Cooking up a sermon: one thought, 
in brief, 
and with modesty

Cooking up a sermon: one thought, 
in brief, 
and with modesty
A homily has the power to inspire and evangelise, writes Susan Gately

 

The Pope recounts that a priest told him once, that on a visit home, his father said gleefully: “You know, I’m happy, because my friends and I have found a church where there is Mass with no sermon!”

The anecdote was part of a talk by Pope Francis at his general audience in 2018 where he addressed the topic of the Gospel and the often maligned, homily.

The  priest, bishop or deacon giving the homily must be conscious that he is not doing his own thing, said Pope Francis. “He is preaching, he is giving voice to Jesus, he is preaching the Word of God.” The homily must be well prepared, and be brief, he added, not longer than ten minutes.

The Pontiff is only too well aware of the soporific effect long sermons have on people. “How often, during the homily, do we see, some falling asleep, others talking or going out for a cigarette,” he continued to laughter in the Paul VI Hall. “For this reason, please, keep your sermon short but it must be well prepared.”

Long sermons, a feature in churches in many countries abroad, are not generally a problem here, where for years priests have been drilled to keep their homilies to a reasonable length. Nonetheless snoozing during a sermon, can be commonplace.

Celebration

So what is the trick to writing a homily that is memorable, moving and ‘brief’?

The community that is gathered to celebrate the liturgical event, is the starting point for a homily, says Dr Liam Trecey, Professor of Liturgy at St Patrick’s College Maynooth, – their joys and sorrows, their everyday lives and their desire to open their very selves to the action of God. The next pointer are the texts of the liturgy, he says.

The timeframes for sermons differ from culture to culture, says Dr Trecey, but “shorter homilies are much more difficult to craft. I would counsel any preacher to say one thing well and with modesty in one homily.”

Fr Brendan Purcell, author and philosopher, now living in Sydney, Australia, begins the preparation for his homily 




on the Monday before the Sunday he is preaching it. He downloads the readings and starts to meditate on them, checking what Fr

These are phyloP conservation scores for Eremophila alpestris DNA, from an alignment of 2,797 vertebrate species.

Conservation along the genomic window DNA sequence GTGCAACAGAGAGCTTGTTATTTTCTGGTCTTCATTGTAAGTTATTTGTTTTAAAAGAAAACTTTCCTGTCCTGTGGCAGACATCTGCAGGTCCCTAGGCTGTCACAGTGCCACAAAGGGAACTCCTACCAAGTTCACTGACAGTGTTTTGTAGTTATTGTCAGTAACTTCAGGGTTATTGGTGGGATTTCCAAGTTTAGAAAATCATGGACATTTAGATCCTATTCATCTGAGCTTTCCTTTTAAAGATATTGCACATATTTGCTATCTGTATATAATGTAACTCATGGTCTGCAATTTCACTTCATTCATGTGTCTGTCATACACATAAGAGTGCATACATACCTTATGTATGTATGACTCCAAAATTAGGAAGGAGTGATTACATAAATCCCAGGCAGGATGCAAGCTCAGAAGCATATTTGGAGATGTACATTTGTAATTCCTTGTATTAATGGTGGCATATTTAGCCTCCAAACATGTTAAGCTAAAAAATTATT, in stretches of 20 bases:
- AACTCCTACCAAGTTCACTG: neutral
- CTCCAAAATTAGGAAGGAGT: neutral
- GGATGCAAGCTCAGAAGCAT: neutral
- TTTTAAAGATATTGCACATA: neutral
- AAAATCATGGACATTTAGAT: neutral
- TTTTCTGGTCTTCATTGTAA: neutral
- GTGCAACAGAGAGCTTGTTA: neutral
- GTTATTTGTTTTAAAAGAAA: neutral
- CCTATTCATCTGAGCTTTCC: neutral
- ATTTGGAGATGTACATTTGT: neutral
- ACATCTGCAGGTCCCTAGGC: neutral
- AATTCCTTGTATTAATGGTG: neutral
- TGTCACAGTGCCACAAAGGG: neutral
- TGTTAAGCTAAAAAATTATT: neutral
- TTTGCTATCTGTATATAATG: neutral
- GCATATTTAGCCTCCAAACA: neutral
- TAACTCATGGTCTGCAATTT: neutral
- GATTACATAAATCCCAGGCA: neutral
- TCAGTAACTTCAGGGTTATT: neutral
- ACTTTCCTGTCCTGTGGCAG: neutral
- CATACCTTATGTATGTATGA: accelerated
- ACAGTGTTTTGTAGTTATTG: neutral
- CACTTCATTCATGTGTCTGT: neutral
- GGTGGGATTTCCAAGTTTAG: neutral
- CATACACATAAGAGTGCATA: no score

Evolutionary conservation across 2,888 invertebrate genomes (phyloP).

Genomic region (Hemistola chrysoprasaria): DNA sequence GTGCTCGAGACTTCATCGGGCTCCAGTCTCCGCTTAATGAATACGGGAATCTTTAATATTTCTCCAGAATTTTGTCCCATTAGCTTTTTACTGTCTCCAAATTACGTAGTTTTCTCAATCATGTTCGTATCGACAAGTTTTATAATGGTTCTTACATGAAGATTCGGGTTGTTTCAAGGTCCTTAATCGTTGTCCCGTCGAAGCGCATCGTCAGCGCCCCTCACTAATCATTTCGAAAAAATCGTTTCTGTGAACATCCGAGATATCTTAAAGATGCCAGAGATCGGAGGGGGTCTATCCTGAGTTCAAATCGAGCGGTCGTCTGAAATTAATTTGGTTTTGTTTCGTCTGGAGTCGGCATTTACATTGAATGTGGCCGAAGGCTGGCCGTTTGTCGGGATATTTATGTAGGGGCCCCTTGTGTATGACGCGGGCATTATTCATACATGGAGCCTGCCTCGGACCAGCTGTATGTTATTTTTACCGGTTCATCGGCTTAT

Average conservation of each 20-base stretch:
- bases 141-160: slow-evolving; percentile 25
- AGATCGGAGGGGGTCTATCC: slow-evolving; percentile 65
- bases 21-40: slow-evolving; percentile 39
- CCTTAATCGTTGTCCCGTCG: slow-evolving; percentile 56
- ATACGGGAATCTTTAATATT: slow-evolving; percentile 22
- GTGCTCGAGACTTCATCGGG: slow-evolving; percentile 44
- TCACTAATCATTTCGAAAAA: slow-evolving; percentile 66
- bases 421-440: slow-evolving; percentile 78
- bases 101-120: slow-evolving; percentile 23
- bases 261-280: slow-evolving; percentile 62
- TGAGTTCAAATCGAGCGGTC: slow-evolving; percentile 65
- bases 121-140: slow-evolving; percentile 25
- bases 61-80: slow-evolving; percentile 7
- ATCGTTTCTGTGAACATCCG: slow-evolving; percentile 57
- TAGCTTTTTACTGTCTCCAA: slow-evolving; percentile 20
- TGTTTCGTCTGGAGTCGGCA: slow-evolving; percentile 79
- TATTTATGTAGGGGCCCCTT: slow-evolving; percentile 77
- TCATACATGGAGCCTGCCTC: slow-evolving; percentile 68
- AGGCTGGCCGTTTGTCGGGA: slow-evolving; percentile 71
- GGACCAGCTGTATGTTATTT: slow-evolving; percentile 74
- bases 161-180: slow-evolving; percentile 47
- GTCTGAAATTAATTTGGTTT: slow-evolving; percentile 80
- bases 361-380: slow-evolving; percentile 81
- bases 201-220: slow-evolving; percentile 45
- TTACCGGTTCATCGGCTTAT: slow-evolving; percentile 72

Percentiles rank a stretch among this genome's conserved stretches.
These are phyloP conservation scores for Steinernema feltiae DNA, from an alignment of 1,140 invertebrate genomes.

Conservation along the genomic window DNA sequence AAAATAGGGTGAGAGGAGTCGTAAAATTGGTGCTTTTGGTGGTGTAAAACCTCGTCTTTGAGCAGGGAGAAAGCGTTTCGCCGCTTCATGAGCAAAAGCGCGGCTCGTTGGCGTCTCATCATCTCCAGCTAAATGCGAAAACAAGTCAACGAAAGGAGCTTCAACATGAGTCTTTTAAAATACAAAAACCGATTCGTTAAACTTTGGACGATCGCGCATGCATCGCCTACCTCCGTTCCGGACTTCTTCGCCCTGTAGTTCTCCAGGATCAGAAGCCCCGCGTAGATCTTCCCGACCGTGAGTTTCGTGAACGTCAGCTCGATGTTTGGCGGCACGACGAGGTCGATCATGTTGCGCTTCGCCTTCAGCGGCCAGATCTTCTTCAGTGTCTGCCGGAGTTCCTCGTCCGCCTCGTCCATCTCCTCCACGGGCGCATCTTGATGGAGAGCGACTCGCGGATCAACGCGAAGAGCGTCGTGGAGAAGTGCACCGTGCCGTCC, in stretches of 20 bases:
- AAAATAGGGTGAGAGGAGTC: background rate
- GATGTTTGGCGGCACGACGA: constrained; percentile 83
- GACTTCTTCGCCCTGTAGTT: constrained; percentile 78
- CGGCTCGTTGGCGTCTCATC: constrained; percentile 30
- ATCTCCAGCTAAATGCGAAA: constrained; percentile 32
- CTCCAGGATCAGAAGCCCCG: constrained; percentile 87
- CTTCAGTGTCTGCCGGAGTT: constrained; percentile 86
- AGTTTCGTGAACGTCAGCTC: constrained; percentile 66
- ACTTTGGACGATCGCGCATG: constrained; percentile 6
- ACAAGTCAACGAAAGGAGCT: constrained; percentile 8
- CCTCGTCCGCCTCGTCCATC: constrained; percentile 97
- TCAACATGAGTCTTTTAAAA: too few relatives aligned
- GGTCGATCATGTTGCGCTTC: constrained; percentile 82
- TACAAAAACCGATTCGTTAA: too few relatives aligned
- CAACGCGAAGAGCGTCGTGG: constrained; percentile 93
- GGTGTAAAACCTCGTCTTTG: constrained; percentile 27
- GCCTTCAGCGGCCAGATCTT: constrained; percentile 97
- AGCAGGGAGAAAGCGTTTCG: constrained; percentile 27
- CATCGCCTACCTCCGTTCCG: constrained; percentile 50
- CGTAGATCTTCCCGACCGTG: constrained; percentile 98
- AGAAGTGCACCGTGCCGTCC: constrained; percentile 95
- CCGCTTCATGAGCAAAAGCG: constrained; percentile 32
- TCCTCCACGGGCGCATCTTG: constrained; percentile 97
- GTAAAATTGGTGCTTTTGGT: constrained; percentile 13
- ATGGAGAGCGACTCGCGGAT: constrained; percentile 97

Michael Mullins, the well-known Irish scripture scholar, has said about that particular Gospel. (Fr Mullins has published four books, with Columba Books, commenting the Gospels of Mat-

thew, Mark, Luke and John).

“Blessed Paul VI said to go for just one point in the readings, so I look for just one (or maybe two) points to hang my hat on.

“Then, since the Word has become flesh, if I can find someone has lived an experience that fleshes out the point I’m focusing on, I say ‘Halleluia’!”

Menu

Fleshing out the Word of God with real human experiences makes a sermon real. Addressing a gathering of priests years ago, Dori Zamboni, author and a founder member of Focolare, warned them against “serving up a menu” in their sermons. How would you feel, if you arrived in a restaurant and someone placed an ornate dish in front of you, whipped off the plate cover and there before you was a recipe showing the ingredients and cooking instructions? You have to cook the dish through living it out yourself, advised Ms Zamboni.

Social
 media

Fr Purcell freely admits that most of his inspiration comes from others and in his own words, his homilies are “stolen goods”. He uses stories from the lives of people “living the Gospel at the rate of knots”, from other priests, sometimes from a recent film and every now and then “my own mediocre life throws up something relevant I can share”.

These life experiences flesh out the scriptural content. He says that 80% of the positive comments he gets relate to experiences he has “borrowed”.

Be that as it may, he must be doing something right, as priests from 12 countries have requested him to email them his sermon each week, and they are widely circulated on social media.

“I think the basic rules hold for all communication: that I respect the people I’m speaking to, so never make anything up or exaggerate, and make sure it’s something I find interesting myself. And (stealing this from St Paul) be sure that behind it, I’m only doing this because I love you, otherwise them ‘ole noisy gongs and clanging cymbals’ will be making a racket in the background!”

Dr Trecey knows many priests find it hard to preach, but believes it is an art that can be learnt. “Practice, seek feedback from peers and parishioners, root your preaching in your life and ministry, learn to reflect more deeply on that. Have a clear method to how you prepare your homily,” he advises.

Fr Purcell uses a word count to keep himself in line on time – from 750 words (four minutes) for Irish homilies, to 999 words (six mins) in Australia.

He recounts that the choirboys at  the evening Masses in St Mary’s Cathedral, Sydney instead of “listening to my words of wisdom, were taking bets on how long I’d speak—apparently 58 seconds was a winner!”

He calls his daily sermons “tweeted homilies” where he highlights something from the first reading, the Gospel, or the saint of the day. “But sometimes, having sweated a bit for something to say, the best thought comes when I’m sitting down during that first reading.”

He advises avoiding clichés and complicated language in homilies. “Don’t use ‘solely’ when you could say ‘only,’ or ‘enormous’ when we’ve got ‘big’ or ‘huge’.” Write from life, don’t invent, and try to look at the congregation.

In Rome, Pope Francis concluded his talk saying that if people “listen to the good news during the Gospel and sermon, they will be converted and transformed by it.

Entering through our ears, the Good News, “goes to the heart,  reaches the hands to carry out good works”.

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